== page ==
NEW YORK (AP) — Fear that Spain may need a bailout sent its borrowing costs soaring, the euro to a two-year low against the dollar and stocks around the world tumbling as investors pulled back Monday from all manner of risk.
The Dow Jones industrial average, after falling 239 points earlier in the day, was down 127 to 12,696 shortly after 3 p.m. EST. Yields for U.S. government bonds sank to record lows as traders sought the safety of American debt.
Borrowing costs rose sharply for Spain and Italy after news the Spanish economy contracted by a quarterly rate of 0.4 percent in the second quarter. Falling economic output makes it more difficult for Spain to deal with its debts.
The Standard & Poor's 500 index fell 15 points to 1,348. The Nasdaq composite index dropped 40 points to 2,886.
"Increases in Spanish borrowing costs have brought back questions about the health of Europe," said Guy LeBas, chief fixed income strategist at Janney Montgomery Scott in Philadelphia. "That's driven a flight to safety."
The selling was widespread. All 10 industry groups within the S&P 500 were down, with energy companies off nearly 1.5 percent.
In addition to Spain, investors are worried that Greece might get cut off from emergency loans it needs to avoid default. On Tuesday, inspectors from its international creditors arrive in the country to check on its progress in cutting its budget and in meeting other conditions it had agreed to in exchange for aid.
The Greek government has repeatedly failed to hit targets required for the two bailouts it has received.
Adding to the jitters, a Chinese central bank adviser forecast that China's economic growth could slow from its second-quarter rate of 7.6 percent rate, which itself was the slowest pace in three years. Investors had hoped that the world's second-largest economy would compensate for slowdowns in the U.S. and Europe but now aren't so sure.
"I wish it were still the weekend," said Lawrence Creatura, a portfolio manager at Federated Investors, a mutual fund firm. "People were initially worried just about the Europe but now its spread to China and beyond."
In Spain, the yield on its benchmark 10-year bond rose to 7.43 percent, the highest since the euro was launched in 1999 and a level considered unsustainable for more than a few months. Spanish banks have already received international aid. Now investors fear it's the government's turn.
The prospect of bailing out Spain is worrisome for Europe because the potential cost far exceeds what's available in existing emergency funds
The fear ratcheted up over the weekend when a southern region of Spain announced that it might need a financial lifeline from the government in Madrid to make ends meet. That followed news last week that an eastern region of the country had asked for help.
In a move that recalled the global financial crisis four years ago, Spain's market regulator on Monday said it was temporarily banning short-selling of shares on its stock indexes. In a short sale, an investor seeks a profit by betting that the price of a certain stock will fall.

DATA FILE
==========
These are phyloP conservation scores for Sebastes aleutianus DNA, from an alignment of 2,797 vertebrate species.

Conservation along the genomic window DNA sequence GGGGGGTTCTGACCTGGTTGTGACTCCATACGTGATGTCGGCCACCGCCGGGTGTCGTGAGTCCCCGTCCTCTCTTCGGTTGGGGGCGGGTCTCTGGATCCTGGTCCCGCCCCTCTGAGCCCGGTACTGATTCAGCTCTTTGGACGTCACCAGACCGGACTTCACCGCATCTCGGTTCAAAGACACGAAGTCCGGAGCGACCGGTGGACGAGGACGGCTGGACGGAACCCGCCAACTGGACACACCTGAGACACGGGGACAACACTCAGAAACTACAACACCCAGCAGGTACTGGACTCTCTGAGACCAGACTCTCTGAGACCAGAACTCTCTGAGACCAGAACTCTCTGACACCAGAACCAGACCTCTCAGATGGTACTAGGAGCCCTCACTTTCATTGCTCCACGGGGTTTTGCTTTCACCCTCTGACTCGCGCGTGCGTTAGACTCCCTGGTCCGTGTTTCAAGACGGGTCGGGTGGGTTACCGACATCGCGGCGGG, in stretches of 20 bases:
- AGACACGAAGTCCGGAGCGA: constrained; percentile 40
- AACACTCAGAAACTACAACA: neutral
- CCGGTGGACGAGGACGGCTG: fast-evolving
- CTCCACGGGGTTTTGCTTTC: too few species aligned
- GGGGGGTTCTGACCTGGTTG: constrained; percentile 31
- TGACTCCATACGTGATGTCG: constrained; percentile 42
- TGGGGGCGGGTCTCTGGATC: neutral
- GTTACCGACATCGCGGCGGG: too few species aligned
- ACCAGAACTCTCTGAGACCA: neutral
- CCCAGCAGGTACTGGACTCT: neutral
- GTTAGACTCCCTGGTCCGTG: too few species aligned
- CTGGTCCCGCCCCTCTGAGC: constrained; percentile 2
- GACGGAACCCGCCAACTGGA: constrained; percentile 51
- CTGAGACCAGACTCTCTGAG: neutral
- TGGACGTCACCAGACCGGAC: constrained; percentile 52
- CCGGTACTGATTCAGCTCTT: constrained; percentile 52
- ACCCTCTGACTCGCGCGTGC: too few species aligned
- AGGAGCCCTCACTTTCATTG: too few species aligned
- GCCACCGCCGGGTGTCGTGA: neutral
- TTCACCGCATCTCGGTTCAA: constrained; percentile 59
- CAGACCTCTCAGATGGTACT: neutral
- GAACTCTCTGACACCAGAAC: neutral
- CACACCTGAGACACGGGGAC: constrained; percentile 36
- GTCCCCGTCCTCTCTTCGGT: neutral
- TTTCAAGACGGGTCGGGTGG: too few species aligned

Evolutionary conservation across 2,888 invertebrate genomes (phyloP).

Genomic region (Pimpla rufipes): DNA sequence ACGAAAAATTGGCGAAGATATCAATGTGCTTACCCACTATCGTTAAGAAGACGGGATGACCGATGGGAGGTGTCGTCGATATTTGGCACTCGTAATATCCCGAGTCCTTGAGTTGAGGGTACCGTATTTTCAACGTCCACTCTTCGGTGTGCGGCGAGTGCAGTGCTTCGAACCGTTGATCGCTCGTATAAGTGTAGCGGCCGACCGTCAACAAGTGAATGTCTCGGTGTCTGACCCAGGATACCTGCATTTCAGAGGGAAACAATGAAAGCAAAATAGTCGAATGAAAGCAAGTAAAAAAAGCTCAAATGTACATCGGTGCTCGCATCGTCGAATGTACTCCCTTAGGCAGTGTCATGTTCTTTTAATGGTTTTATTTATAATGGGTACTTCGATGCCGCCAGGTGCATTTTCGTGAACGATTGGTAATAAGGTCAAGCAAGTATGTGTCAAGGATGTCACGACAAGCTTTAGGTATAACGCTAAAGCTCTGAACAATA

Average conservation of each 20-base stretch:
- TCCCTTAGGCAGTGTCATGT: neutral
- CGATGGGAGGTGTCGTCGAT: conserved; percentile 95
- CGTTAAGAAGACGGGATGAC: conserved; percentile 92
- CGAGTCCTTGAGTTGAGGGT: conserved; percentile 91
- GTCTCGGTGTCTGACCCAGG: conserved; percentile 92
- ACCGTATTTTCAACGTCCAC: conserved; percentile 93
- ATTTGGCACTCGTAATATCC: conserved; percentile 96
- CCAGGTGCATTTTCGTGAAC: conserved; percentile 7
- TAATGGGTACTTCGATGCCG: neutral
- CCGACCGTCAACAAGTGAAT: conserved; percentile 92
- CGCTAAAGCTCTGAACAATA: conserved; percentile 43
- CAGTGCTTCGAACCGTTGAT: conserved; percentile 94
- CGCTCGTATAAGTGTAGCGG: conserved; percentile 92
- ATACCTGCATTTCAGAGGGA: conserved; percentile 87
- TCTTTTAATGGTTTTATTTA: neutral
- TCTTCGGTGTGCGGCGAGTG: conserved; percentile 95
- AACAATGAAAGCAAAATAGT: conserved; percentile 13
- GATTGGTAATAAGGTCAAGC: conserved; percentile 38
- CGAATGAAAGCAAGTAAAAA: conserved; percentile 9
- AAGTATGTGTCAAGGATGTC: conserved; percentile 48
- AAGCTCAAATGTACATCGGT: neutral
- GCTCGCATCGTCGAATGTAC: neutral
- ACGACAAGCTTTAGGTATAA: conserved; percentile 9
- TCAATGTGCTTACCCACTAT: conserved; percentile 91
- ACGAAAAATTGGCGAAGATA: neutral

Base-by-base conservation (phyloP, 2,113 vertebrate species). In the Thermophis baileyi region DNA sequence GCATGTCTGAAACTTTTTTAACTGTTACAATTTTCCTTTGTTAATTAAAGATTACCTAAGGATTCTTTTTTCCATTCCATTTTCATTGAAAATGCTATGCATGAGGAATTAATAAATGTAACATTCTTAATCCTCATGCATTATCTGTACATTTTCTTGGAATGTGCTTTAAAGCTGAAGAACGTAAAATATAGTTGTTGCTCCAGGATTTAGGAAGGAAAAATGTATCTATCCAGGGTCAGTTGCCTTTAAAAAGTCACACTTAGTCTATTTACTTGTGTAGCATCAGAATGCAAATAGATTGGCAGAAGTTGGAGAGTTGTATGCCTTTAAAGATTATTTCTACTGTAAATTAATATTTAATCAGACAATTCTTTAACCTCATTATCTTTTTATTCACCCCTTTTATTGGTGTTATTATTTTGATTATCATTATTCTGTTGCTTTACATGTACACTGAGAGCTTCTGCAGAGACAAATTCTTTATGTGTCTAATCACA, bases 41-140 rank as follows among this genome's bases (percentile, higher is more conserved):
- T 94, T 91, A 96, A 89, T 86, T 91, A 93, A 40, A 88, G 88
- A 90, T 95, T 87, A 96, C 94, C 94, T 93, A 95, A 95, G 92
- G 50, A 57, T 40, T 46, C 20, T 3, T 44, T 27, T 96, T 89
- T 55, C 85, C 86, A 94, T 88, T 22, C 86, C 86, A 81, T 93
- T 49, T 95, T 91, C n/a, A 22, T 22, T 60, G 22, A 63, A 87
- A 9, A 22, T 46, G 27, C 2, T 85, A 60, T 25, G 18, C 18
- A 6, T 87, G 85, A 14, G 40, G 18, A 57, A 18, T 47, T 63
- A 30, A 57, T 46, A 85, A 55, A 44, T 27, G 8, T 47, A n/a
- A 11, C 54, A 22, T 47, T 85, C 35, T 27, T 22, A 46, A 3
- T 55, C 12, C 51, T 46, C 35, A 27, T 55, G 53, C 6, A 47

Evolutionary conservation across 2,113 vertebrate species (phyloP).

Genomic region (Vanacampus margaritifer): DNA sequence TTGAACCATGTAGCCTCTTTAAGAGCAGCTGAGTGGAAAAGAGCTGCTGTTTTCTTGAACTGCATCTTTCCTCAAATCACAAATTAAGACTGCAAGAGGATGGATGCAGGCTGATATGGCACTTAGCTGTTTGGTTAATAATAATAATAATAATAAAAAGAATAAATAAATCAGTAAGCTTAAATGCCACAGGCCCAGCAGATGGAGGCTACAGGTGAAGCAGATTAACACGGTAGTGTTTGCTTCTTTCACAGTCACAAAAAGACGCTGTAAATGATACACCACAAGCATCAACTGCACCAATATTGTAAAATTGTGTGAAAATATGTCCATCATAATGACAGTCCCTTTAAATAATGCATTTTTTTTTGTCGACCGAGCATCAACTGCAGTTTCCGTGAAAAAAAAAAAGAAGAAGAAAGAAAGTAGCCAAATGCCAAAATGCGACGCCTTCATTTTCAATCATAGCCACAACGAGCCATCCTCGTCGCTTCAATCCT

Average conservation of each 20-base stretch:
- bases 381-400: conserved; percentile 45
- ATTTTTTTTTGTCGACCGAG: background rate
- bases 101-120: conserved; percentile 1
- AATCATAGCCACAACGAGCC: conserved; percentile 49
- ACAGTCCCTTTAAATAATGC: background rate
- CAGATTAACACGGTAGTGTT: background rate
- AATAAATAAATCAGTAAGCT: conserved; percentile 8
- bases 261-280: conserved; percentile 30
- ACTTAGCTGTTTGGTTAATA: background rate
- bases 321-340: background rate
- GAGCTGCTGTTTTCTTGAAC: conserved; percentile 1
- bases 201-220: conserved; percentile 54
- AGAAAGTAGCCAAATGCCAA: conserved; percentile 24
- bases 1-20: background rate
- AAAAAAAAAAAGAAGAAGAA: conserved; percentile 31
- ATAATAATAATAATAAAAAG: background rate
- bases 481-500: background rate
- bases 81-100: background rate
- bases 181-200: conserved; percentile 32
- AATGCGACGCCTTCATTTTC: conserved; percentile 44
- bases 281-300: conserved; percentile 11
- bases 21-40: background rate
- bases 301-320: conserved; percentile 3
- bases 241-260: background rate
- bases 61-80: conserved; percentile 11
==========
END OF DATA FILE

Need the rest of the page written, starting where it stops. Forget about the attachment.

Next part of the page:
The U.S. briefly banned short selling of dozens of stocks in 2008 as prices were tumbling.
Strong selling rattled European markets. The main stock index dropped more than 7 percent in Greece, 1 percent in Spain, 3 percent in Germany and France. Asian stocks were also sharply lower.
Bank stocks, which tend to take a hit when fear flares in Europe, were among the biggest losers. Citigroup stock dropped 2.6 percent.
The price of oil fell 3.6 percent to less than $90 per barrel. Exxon Mobil declined $1.02, or 1.2 percent, to $84.93.
The euro slipped just below $1.21 against the dollar, its lowest since June 2010.
There were also signs that a global economic slowdown is hitting U.S. companies that rode out the recession fairly well, largely because currencies overseas have tumbled against the dollar.
While global sales at McDonald's restaurants open at least a year rose 3.7 percent, profits slid by about the same rate due to currency exchange. McDonald's generates about two-thirds of its revenue outside the U.S.
"A disproportionately large amount of revenue overseas is seen as a negative today," said Creatura of Federated Investors. "The list of weakening overseas markets is getting longer by the day."
Stock in the world's largest hamburger chain slid 2.5 percent after the company fell short of most Wall Street expectations for both net income and revenue.
Hasbro is also getting hurt by the dollar. If not for the surge in its value, its international revenue in the second quarter would have risen 5 percent, instead of falling 4 percent, the toy maker said Monday. Still, the company beat analyst estimates of net income, thanks partly to cost cutting.
Stock of the Hasbro, whose products include Monopoly and Scrabble, rose $1.43, or 4.2 percent, to $35.27.
Another winner Tuesday was RailAmerica Inc., a short-line railroad operator. It rose 10 percent to $27.29 after announcing that it had agreed to be bought by another short-line operator, Genesee & Wyoming, for $1.39 billion in cash.
AP Business Writer Matthew Craft contributed to this report.